Five HBCU students interested in working in the music industry will have the opportunity to do a paid summer internship at the American Society of Composers, Authors and Publishers (ASCAP). The organization announced the new program on Juneteenth.
“We have a responsibility to seek to nurture talent and empower the next generation of Black leaders in the music business, just as we do on the creative side,” Nicole George-Middleton, ASCAP’s senior VP of rhythm & soul, said in a statement. “Our goal is to provide experience within ASCAP and to help our interns connect with the larger industry as they pursue their careers.”
Created specifically for students attending historically Black colleges and universities, the program will initially be open to students at Clark Atlanta University, Morehouse College, Howard University and Bennett College, according to the announcement.
Listen to GHOGH with Jamarlin Martin | Episode 73: Jamarlin Martin
Jamarlin makes the case for why this is a multi-factor rebellion vs. just protests about George Floyd. He discusses the Democratic Party’s sneaky relationship with the police in cities and states under Dem control, and why Joe Biden is a cop and the Steve Jobs of mass incarceration.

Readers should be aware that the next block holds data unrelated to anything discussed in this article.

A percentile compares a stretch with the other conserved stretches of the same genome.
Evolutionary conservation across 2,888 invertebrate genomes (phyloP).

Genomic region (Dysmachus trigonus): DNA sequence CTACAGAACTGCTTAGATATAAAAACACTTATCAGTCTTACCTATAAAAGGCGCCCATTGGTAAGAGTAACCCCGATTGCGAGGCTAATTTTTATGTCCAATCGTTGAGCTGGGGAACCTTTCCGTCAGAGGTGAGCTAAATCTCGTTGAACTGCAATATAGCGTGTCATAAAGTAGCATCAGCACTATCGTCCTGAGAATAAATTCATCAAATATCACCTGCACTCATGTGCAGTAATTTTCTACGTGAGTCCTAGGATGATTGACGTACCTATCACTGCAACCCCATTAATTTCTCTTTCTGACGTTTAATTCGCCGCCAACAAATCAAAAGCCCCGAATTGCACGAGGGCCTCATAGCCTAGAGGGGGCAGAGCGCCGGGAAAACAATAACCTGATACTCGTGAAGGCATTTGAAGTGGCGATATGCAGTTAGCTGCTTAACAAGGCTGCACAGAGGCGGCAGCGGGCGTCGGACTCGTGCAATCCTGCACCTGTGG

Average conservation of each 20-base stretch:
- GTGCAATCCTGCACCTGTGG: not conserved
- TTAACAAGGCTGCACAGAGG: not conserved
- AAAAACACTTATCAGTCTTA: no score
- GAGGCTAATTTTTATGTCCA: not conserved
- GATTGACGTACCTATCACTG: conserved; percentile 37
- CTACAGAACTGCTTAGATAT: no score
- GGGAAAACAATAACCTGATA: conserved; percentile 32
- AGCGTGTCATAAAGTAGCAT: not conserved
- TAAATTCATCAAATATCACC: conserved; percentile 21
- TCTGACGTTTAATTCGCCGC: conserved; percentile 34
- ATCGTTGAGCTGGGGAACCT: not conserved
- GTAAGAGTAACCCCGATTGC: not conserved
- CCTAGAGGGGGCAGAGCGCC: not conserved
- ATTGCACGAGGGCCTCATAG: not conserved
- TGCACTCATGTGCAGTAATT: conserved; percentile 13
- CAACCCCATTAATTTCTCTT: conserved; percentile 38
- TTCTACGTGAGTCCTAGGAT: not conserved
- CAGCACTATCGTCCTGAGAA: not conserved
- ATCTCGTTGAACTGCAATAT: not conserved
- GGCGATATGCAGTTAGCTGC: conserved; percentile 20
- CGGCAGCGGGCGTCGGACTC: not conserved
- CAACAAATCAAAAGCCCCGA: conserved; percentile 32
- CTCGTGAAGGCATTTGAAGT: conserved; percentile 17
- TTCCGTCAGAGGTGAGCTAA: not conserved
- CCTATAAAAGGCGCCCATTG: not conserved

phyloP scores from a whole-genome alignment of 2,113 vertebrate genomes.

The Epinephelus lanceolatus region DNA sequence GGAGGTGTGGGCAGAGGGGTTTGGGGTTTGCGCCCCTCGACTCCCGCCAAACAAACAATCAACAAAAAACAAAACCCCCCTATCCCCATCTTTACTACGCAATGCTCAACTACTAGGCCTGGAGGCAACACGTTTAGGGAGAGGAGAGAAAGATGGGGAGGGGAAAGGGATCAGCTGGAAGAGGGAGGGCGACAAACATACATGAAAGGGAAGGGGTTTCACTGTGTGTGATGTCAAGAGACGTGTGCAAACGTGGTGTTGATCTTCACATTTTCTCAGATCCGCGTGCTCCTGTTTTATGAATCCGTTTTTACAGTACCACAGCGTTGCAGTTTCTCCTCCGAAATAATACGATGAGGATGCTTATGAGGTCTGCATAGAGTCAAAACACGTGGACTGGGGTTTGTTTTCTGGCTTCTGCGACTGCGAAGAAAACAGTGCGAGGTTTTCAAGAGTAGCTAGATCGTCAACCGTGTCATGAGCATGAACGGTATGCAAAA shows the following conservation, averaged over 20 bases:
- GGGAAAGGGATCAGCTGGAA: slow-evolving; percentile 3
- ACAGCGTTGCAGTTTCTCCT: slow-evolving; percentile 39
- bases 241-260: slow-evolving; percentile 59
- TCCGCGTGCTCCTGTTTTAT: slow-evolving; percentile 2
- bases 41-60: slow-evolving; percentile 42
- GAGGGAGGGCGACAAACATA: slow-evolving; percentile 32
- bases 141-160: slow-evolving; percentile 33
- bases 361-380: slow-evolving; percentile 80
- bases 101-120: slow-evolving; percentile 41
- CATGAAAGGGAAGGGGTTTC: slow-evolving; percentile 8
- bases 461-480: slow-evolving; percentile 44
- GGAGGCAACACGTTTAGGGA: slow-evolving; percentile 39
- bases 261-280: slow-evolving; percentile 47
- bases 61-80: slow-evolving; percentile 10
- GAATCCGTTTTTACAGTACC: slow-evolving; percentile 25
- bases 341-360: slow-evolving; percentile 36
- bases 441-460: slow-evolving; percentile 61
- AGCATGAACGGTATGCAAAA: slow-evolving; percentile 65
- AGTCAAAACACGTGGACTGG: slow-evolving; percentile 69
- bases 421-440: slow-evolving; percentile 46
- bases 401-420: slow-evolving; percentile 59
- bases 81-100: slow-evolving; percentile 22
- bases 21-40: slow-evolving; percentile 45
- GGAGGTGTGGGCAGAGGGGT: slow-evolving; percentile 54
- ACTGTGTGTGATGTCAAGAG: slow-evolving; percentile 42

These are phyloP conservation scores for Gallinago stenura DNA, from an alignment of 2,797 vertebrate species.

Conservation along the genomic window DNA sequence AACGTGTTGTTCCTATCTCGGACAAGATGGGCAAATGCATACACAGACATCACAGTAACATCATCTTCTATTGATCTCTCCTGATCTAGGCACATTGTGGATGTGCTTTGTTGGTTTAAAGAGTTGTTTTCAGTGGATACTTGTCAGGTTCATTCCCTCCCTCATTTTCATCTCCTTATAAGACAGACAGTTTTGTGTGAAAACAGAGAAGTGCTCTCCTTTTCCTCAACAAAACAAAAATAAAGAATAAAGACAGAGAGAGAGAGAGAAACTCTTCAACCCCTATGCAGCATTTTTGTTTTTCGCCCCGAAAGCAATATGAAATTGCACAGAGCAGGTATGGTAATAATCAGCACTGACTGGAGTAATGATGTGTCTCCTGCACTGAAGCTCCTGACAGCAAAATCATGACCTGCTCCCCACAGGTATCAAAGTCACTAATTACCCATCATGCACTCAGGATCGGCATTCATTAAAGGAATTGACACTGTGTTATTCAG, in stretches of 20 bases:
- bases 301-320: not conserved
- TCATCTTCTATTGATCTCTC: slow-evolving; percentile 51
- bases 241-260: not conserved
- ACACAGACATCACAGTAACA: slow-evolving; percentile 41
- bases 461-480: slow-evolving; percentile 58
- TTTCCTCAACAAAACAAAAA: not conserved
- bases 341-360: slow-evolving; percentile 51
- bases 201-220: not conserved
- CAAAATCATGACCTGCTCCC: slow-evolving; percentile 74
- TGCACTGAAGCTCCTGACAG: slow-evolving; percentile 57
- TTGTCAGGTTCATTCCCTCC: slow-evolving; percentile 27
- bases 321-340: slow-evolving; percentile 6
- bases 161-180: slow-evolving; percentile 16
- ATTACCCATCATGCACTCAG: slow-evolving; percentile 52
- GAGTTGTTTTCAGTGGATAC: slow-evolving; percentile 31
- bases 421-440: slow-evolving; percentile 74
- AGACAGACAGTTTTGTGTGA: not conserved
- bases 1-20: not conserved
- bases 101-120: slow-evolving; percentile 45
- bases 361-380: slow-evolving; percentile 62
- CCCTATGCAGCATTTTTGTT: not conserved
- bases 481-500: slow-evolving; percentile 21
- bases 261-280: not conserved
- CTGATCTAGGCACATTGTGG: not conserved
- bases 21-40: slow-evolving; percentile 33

Black Americans Have the Highest Mortality Rates But Lowest Levels of Life Insurance
Are you prioritizing your cable entertainment bill over protecting and investing in your family?
Smart Policies are as low as $30 a month, No Medical Exam Required
Click Here to Get Smart on Protecting Your Family and Loves Ones, No Matter What Happens
Interns will work remotely for two months, July and August, in various departments including: global technology solutions, marketing and communications, membership, events, licensing, finance, international affairs and data strategy.
“This program is a natural extension of ASCAP’s ongoing work to create and evolve a culture of inclusion and belonging that reflects and serves the incredible diversity of our ASCAP membership,” ASCAP CEO Elizabeth Matthews said in a statement. “By creating a new pipeline for college students to gain music industry work experience, we hope to provide meaningful mentorships and opportunities to new generations of Black leaders who will influence the future of the music business.”
The deadline to apply is Monday, June 29. Students must speak with the career services office at their respective institutions to get an application.